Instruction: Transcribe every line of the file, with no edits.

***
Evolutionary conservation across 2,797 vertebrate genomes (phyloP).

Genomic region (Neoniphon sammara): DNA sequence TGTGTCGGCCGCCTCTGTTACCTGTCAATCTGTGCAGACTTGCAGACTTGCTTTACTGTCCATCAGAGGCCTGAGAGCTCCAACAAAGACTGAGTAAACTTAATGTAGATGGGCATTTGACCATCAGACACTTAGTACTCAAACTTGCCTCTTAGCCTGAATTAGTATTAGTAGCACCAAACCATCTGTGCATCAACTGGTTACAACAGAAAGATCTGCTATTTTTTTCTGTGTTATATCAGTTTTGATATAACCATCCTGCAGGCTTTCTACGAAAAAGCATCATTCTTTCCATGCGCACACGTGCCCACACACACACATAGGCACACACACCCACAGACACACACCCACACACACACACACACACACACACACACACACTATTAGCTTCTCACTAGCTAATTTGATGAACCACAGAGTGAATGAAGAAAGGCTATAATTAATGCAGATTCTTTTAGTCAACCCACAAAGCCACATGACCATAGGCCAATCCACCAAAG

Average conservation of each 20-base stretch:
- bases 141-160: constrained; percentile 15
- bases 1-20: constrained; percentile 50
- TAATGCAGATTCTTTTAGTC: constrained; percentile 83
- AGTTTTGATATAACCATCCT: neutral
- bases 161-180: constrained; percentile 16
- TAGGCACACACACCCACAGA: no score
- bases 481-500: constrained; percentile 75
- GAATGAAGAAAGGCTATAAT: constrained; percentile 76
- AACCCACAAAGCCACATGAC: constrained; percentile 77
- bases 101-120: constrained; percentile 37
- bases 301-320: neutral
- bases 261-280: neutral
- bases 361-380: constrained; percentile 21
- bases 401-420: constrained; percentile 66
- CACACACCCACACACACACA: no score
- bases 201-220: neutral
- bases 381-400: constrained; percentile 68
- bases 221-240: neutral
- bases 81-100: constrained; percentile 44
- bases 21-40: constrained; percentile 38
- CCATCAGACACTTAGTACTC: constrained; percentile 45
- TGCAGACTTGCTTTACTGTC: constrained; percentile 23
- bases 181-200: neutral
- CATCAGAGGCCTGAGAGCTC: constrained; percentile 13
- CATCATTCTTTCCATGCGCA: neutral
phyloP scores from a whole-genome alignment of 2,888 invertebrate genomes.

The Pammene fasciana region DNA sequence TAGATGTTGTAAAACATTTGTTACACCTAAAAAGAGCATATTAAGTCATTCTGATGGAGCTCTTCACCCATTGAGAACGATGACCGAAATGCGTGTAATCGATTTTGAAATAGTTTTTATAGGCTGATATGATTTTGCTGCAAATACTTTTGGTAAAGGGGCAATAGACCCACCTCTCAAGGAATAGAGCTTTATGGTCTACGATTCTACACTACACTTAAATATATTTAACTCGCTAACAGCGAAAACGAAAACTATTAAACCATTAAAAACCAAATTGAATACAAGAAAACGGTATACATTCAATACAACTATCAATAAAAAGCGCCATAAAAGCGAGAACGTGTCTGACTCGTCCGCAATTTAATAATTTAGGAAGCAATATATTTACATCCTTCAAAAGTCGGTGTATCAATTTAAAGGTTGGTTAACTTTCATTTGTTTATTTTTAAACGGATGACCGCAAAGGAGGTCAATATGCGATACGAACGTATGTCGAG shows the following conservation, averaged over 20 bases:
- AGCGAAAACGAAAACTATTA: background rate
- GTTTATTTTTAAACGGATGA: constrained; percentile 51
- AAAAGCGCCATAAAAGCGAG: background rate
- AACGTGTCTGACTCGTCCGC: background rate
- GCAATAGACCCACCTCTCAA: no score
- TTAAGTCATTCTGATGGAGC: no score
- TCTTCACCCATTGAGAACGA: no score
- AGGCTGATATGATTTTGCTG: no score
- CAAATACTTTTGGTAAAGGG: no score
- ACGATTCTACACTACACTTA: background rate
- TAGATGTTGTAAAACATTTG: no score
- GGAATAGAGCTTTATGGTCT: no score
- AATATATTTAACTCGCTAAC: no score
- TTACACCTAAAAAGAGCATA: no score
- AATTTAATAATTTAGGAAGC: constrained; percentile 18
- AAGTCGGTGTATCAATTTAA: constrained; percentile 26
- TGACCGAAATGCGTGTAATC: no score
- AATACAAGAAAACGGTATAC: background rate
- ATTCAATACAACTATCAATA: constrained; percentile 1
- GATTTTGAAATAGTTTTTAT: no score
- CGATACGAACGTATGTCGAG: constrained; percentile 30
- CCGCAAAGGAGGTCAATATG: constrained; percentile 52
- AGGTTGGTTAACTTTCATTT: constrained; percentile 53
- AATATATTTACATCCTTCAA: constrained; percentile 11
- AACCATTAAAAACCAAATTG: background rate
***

Evolutionary conservation across 2,797 vertebrate genomes (phyloP).

Genomic region (Neoniphon sammara): DNA sequence TGTGTCGGCCGCCTCTGTTACCTGTCAATCTGTGCAGACTTGCAGACTTGCTTTACTGTCCATCAGAGGCCTGAGAGCTCCAACAAAGACTGAGTAAACTTAATGTAGATGGGCATTTGACCATCAGACACTTAGTACTCAAACTTGCCTCTTAGCCTGAATTAGTATTAGTAGCACCAAACCATCTGTGCATCAACTGGTTACAACAGAAAGATCTGCTATTTTTTTCTGTGTTATATCAGTTTTGATATAACCATCCTGCAGGCTTTCTACGAAAAAGCATCATTCTTTCCATGCGCACACGTGCCCACACACACACATAGGCACACACACCCACAGACACACACCCACACACACACACACACACACACACACACACACTATTAGCTTCTCACTAGCTAATTTGATGAACCACAGAGTGAATGAAGAAAGGCTATAATTAATGCAGATTCTTTTAGTCAACCCACAAAGCCACATGACCATAGGCCAATCCACCAAAG

Average conservation of each 20-base stretch:
- bases 141-160: constrained; percentile 15
- bases 1-20: constrained; percentile 50
- TAATGCAGATTCTTTTAGTC: constrained; percentile 83
- AGTTTTGATATAACCATCCT: neutral
- bases 161-180: constrained; percentile 16
- TAGGCACACACACCCACAGA: no score
- bases 481-500: constrained; percentile 75
- GAATGAAGAAAGGCTATAAT: constrained; percentile 76
- AACCCACAAAGCCACATGAC: constrained; percentile 77
- bases 101-120: constrained; percentile 37
- bases 301-320: neutral
- bases 261-280: neutral
- bases 361-380: constrained; percentile 21
- bases 401-420: constrained; percentile 66
- CACACACCCACACACACACA: no score
- bases 201-220: neutral
- bases 381-400: constrained; percentile 68
- bases 221-240: neutral
- bases 81-100: constrained; percentile 44
- bases 21-40: constrained; percentile 38
- CCATCAGACACTTAGTACTC: constrained; percentile 45
- TGCAGACTTGCTTTACTGTC: constrained; percentile 23
- bases 181-200: neutral
- CATCAGAGGCCTGAGAGCTC: constrained; percentile 13
- CATCATTCTTTCCATGCGCA: neutral
phyloP scores from a whole-genome alignment of 2,888 invertebrate genomes.

The Pammene fasciana region DNA sequence TAGATGTTGTAAAACATTTGTTACACCTAAAAAGAGCATATTAAGTCATTCTGATGGAGCTCTTCACCCATTGAGAACGATGACCGAAATGCGTGTAATCGATTTTGAAATAGTTTTTATAGGCTGATATGATTTTGCTGCAAATACTTTTGGTAAAGGGGCAATAGACCCACCTCTCAAGGAATAGAGCTTTATGGTCTACGATTCTACACTACACTTAAATATATTTAACTCGCTAACAGCGAAAACGAAAACTATTAAACCATTAAAAACCAAATTGAATACAAGAAAACGGTATACATTCAATACAACTATCAATAAAAAGCGCCATAAAAGCGAGAACGTGTCTGACTCGTCCGCAATTTAATAATTTAGGAAGCAATATATTTACATCCTTCAAAAGTCGGTGTATCAATTTAAAGGTTGGTTAACTTTCATTTGTTTATTTTTAAACGGATGACCGCAAAGGAGGTCAATATGCGATACGAACGTATGTCGAG shows the following conservation, averaged over 20 bases:
- AGCGAAAACGAAAACTATTA: background rate
- GTTTATTTTTAAACGGATGA: constrained; percentile 51
- AAAAGCGCCATAAAAGCGAG: background rate
- AACGTGTCTGACTCGTCCGC: background rate
- GCAATAGACCCACCTCTCAA: no score
- TTAAGTCATTCTGATGGAGC: no score
- TCTTCACCCATTGAGAACGA: no score
- AGGCTGATATGATTTTGCTG: no score
- CAAATACTTTTGGTAAAGGG: no score
- ACGATTCTACACTACACTTA: background rate
- TAGATGTTGTAAAACATTTG: no score
- GGAATAGAGCTTTATGGTCT: no score
- AATATATTTAACTCGCTAAC: no score
- TTACACCTAAAAAGAGCATA: no score
- AATTTAATAATTTAGGAAGC: constrained; percentile 18
- AAGTCGGTGTATCAATTTAA: constrained; percentile 26
- TGACCGAAATGCGTGTAATC: no score
- AATACAAGAAAACGGTATAC: background rate
- ATTCAATACAACTATCAATA: constrained; percentile 1
- GATTTTGAAATAGTTTTTAT: no score
- CGATACGAACGTATGTCGAG: constrained; percentile 30
- CCGCAAAGGAGGTCAATATG: constrained; percentile 52
- AGGTTGGTTAACTTTCATTT: constrained; percentile 53
- AATATATTTACATCCTTCAA: constrained; percentile 11
- AACCATTAAAAACCAAATTG: background rate